The Vatican and the synod’s organizers appear to be sympathetic to the idea: Bishop Marcelo Sanchez Sorondo, chancellor of the Pontifical Academy of Sciences, recently received Von Hildebrand at the Vatican to hear about the plans.
The Bolsonaro government has been concerned that the synod would promote the project, leading to Cardinal Claudio Hummes, the synod’s relator general, meeting members of the government to offer reassurance that no pronouncements would be made about sovereignty during the synod.
But this has not allayed fears that the Church and movements such as Von Hildebrand’s could move forward and be potentially damaging to the Church’s mission to the indigenous people.
Writing for the Brazil-based Plinio Corrêa de Oliveira Institute, part of the Tradition, Family and Property movement, Julio Loredo de Izcue believes this so-called “indigenous current” is part of a “revolutionary” movement that not only threatens national sovereignty, but also aims to overthrow evangelization carried out by the Church over centuries.
This is being promoted, he argues, by the idea that it is not the indigenous tribes that need to be converted, but Catholics, something witnessed by the heavy emphasis on listening during the synod and a paucity of criticism of indigenous culture. De Izcue is the president of the Italian Society for the Defense of Tradition, Family and Property.
Others, such as Brazilian ecologist Evaristo Miranda, the head of the Brazilian Agricultural Research Corporation, see a danger in this “indigenous current” being driven by “apocalyptic tones.”
Miranda has said those pushing this movement do not understand “the concept of sustainable development,” and “only foresee environmental catastrophes without caring for the data coming from scientific research.” He has also reportedly voiced concern that the changes proposed would practically freeze development in the Amazonian region of Brazil.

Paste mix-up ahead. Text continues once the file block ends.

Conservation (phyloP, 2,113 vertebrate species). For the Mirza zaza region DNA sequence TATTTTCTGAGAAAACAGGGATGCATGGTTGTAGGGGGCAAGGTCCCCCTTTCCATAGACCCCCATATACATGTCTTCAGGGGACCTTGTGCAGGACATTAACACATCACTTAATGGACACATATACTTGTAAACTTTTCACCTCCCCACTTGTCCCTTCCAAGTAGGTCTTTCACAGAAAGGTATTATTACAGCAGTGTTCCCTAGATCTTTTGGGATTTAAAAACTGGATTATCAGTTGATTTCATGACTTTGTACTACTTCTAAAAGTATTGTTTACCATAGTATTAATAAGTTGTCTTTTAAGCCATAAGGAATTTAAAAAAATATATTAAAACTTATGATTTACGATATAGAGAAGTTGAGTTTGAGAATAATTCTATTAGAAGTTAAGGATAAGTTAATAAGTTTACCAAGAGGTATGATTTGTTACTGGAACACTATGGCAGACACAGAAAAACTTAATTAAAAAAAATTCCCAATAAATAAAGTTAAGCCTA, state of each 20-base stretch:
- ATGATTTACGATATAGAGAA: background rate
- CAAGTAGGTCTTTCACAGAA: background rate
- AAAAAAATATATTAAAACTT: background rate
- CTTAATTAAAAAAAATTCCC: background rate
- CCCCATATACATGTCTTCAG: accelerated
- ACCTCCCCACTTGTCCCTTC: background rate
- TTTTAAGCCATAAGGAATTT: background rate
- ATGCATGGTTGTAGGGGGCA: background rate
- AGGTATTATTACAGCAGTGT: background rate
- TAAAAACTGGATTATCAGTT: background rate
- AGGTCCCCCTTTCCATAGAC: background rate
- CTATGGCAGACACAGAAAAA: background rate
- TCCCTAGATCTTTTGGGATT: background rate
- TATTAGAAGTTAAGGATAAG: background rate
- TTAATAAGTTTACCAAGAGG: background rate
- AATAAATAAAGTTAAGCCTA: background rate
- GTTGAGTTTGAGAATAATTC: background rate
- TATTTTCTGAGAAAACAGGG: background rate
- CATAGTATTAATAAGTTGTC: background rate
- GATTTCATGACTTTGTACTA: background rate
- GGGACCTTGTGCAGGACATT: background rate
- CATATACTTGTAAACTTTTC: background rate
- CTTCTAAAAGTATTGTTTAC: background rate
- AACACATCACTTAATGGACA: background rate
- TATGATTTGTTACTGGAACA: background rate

Yet such views have hardly been heard at the synod. For many of those taking part in this month’s synod and living in the Amazon region, the urgency to deal with environmental destruction and the threat of climate change is an overriding priority. This has been especially true during press briefings, and synod sources say the environmental issue has received the most consensus in the synod — so much so that it has received only a brief mention in the draft final document.
On Tuesday, Bishop Karel Martinus Choennie of Paramaribo, Suriname, argued that education is vital, especially as the “average person in Europe, America and China” does not “realize the urgency of the problem,” and that even when they do realize it, “they’re not willing to give up their lifestyle.”
He said the Amazon rainforest is “disappearing because Europe, China and rest of the rich world want to eat meat” (many acres of forest have been stripped to make way for cattle rearing). “If we don’t want to have a more sober life, we’ll continue to want cheaper meat and that will result in greater deforestation, so the Church and everyone has an obligation to introduce education that takes ecological change very seriously,” Bishop Choennie said.
He spoke of the need to create a “solidarity fund” to help ensure fair and just use of natural resources, and that governments of the Amazon need to be offered “real solutions” so they change policies on “mining and deforestation.”
“Climate change is affecting everyone,” he asserted, adding that “Europe wants the Amazonian people to preserve the forest but they don’t want to change lifestyles, and that’s a big contradiction.”